|Publication number||US7511210 B2|
|Application number||US 12/006,725|
|Publication date||Mar 31, 2009|
|Filing date||Jan 7, 2008|
|Priority date||Jan 18, 2007|
|Also published as||US20080173156|
|Publication number||006725, 12006725, US 7511210 B2, US 7511210B2, US-B2-7511210, US7511210 B2, US7511210B2|
|Inventors||Randall L. May|
|Original Assignee||May Randall L|
|Export Citation||BiBTeX, EndNote, RefMan|
|Patent Citations (37), Non-Patent Citations (2), Classifications (11), Legal Events (4)|
|External Links: USPTO, USPTO Assignment, Espacenet|
This application claims the benefit of Provisional 60/885,436 filed Jan. 18, 2007 the entire contents of which is hereby expressly incorporated by reference herein.
1. Field of the Invention
This invention relates to a drum rim adjustment gauge. More particularly, the present gauge is placed between the drum head hoop and the counter hoop and flange to indicate the length of the tension rods and or gap dimension.
2. Background of the Invention
All drums at one time or another require replacement of the drum head(s) or adjustment of the drum head. The adjustment is usually performed by loosening the tension rods and tightening the rods evenly in a pattern until the drum has the desired tone. Once the desired tone is achieved the drum head area near each tension rod is tapped and each tension rod is individually adjusted so the tone is the same. While this method is the typical method that is used it required a person with a trained ear to determine the correct setting and it often requires the steps to be repeated several times until the tension rods are evenly adjusted and the drum head is evenly tensioned. Other products have been disclosed to make adjustment of the tensions rods simpler. Some of these products are disclosed herein.
U.S. Pat. No. 5,427,009 issued Jun. 27, 1995 to Patrick R. LaPlante discloses a Hydraulic-drum tension/tuning system. The tuning system includes a hydraulic reservoir that is compressed and pulls the drum skin evenly over the shell of the drum. While this device solves the problem of evenly tensioning the tension rods, the tension rods, as disclosed in this patent, still include threaded portions and the length of the rods can still be altered. There is no measurement mechanism to determine the length of the tension rods to ensure that they are initially adjusted to the same lengths.
U.S. Pat. No. 4,218,952 issued Aug. 26, 1980 to Ivor D. Arbiter discloses drum tensioning where an angled rack and pinion is utilized to evenly pull the hoops down the side of the drum shell. While this patent also provides a method of evenly pulling the drum skin down the sides of the drum shell to ensure that the drum head is evenly tensioned, it does not provide for a measurement mechanism to determine the gap between the hoop and the shell.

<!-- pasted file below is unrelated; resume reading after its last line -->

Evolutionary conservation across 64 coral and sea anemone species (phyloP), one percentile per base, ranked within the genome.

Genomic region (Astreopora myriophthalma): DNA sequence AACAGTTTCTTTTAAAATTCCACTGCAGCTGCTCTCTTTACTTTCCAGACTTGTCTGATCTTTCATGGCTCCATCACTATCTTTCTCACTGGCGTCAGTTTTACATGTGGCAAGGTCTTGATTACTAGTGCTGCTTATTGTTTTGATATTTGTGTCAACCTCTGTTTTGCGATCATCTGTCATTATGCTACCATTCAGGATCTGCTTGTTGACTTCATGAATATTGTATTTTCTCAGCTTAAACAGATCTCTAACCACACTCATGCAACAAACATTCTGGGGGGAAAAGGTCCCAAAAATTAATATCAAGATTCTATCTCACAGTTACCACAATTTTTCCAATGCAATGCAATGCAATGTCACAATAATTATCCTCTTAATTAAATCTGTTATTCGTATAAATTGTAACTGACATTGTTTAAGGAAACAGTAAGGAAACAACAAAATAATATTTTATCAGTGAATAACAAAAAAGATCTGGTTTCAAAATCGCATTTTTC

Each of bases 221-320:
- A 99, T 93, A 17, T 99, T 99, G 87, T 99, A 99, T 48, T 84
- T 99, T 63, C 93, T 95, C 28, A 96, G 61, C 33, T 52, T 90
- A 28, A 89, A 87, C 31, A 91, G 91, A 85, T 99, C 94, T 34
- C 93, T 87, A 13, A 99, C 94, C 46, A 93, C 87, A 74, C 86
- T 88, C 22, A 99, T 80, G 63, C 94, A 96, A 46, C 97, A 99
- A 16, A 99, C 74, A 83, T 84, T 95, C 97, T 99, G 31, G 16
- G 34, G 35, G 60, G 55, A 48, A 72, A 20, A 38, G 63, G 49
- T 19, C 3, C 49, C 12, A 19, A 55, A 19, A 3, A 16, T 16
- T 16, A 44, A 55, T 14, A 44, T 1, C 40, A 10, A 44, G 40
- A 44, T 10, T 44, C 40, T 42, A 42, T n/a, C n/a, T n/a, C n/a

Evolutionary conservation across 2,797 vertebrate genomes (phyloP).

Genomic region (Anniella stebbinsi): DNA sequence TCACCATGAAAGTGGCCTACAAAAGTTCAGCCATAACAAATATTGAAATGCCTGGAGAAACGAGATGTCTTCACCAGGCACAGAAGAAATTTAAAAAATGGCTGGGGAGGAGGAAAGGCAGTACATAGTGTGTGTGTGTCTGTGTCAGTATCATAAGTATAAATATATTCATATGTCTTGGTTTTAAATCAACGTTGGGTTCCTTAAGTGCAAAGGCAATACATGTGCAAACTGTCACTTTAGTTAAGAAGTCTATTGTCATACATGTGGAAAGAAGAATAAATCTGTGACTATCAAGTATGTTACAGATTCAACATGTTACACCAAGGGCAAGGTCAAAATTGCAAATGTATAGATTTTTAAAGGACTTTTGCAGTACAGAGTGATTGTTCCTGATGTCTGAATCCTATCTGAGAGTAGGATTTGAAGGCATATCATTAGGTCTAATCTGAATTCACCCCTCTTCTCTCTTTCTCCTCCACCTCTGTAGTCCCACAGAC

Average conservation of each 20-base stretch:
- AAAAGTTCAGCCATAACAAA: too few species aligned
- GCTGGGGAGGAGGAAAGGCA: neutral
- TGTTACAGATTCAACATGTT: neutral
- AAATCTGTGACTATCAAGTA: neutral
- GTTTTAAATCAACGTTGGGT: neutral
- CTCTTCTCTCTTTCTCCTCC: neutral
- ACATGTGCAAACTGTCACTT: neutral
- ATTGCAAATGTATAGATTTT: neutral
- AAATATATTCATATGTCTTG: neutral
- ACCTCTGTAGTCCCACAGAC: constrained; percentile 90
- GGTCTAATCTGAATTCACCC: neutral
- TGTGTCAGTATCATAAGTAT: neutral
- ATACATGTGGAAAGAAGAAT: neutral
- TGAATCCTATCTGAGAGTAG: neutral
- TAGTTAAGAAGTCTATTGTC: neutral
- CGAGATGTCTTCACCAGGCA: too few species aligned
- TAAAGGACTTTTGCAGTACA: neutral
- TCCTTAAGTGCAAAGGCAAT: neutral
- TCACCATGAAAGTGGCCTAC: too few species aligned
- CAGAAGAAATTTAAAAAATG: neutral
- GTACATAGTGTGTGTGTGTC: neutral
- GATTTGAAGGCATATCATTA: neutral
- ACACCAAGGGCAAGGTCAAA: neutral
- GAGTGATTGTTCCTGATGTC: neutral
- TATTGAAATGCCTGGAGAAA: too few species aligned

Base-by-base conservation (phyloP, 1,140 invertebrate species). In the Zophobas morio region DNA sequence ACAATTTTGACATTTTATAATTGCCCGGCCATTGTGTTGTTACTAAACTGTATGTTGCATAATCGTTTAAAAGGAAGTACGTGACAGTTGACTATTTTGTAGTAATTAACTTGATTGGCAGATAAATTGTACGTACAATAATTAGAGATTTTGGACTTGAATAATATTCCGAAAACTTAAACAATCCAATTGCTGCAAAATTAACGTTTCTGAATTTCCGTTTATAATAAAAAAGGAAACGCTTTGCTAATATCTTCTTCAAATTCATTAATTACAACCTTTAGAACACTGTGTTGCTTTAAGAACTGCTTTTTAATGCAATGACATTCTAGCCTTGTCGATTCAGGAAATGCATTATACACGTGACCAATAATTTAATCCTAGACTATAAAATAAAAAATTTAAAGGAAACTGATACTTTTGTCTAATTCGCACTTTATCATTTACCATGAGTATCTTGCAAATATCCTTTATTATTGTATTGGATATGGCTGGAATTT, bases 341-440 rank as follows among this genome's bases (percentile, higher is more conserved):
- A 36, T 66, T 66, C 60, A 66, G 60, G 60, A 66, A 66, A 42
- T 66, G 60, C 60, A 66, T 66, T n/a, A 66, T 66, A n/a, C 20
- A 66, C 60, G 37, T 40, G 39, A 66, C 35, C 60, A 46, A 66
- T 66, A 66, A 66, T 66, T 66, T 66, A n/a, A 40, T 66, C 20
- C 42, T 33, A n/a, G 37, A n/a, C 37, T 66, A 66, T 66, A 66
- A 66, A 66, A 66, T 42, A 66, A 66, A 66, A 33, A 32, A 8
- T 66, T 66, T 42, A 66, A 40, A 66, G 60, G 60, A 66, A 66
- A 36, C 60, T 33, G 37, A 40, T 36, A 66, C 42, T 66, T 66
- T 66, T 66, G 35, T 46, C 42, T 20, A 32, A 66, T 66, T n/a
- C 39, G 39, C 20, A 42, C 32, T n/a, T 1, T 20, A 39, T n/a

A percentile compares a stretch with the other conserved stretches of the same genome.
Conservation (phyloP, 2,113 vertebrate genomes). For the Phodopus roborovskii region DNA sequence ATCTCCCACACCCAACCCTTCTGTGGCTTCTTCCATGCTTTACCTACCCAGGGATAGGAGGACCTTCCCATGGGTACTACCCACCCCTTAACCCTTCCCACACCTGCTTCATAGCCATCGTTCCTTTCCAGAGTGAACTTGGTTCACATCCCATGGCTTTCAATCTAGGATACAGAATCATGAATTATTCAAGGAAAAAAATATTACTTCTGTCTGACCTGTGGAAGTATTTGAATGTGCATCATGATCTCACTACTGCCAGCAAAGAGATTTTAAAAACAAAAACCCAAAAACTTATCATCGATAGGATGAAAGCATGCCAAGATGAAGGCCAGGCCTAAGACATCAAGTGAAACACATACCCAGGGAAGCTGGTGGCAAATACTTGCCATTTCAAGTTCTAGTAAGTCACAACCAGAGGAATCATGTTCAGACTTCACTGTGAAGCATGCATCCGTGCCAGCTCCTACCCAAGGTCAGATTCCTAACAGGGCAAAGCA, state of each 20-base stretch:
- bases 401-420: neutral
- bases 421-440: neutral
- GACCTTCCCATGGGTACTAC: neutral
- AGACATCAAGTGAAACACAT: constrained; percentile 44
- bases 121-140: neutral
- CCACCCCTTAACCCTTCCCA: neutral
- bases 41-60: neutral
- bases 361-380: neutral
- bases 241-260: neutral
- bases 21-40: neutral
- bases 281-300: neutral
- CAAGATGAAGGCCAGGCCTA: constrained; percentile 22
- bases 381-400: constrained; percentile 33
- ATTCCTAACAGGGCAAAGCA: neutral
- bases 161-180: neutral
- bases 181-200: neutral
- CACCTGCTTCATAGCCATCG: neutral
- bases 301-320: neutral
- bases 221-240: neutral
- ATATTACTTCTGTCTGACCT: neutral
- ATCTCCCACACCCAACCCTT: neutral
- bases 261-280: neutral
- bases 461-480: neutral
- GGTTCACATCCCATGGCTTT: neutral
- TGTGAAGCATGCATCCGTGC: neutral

U.S. Pat. No. 2,550,249 issued Apr. 24, 1951 to D. E. Hull discloses a Drum tuning device that includes a drum hoop with angled slots. The drum hoop is rotated on the drum shell and the drum head is pulled down the angled slots to increase the tension on the drum head. This patent also provides a method of evenly pulling the drum skin down the sides of the drum shell to ensure that the drum head is evenly tensioned, but it does not provide for a measurement mechanism to determine the gap between the hoop and the lug casing of the shell.
A drum tone adjusting device called DrumDial is found at www.drumdial.com discloses a drum head tension measurement device. The device is placed on the drum head in a position near a tension rod. On the bottom of the device a pin depresses the area under the device and the tension of the drum head is measured. While this device provides a display that shows the relative tension of the drum head in a particular location it does not indicate the dimensional measurement of the drum head to the counter hoops.
What is needed is a drum rim gap or space gap dimension gauge that is expandable between the hoops of a drum to indicate the length of the tension rods to ensure that each tension rod is set to an equivalent length to aide in tuning the drum head evenly to itself. The proposed drum gap or space gauge provides this solution with a novel and easy to use gauge.
It is an object of the drum gap or space gauge to provide a gauge that is expandable between the hoops of a drum to indicate the length of the tension rods on a drum. The length of the tension rods provides information on the relative tone of a drum head. In an ideal setting the length of the tension rods would all be consistent, thus allowing the sound from the drum head to be in tune with itself.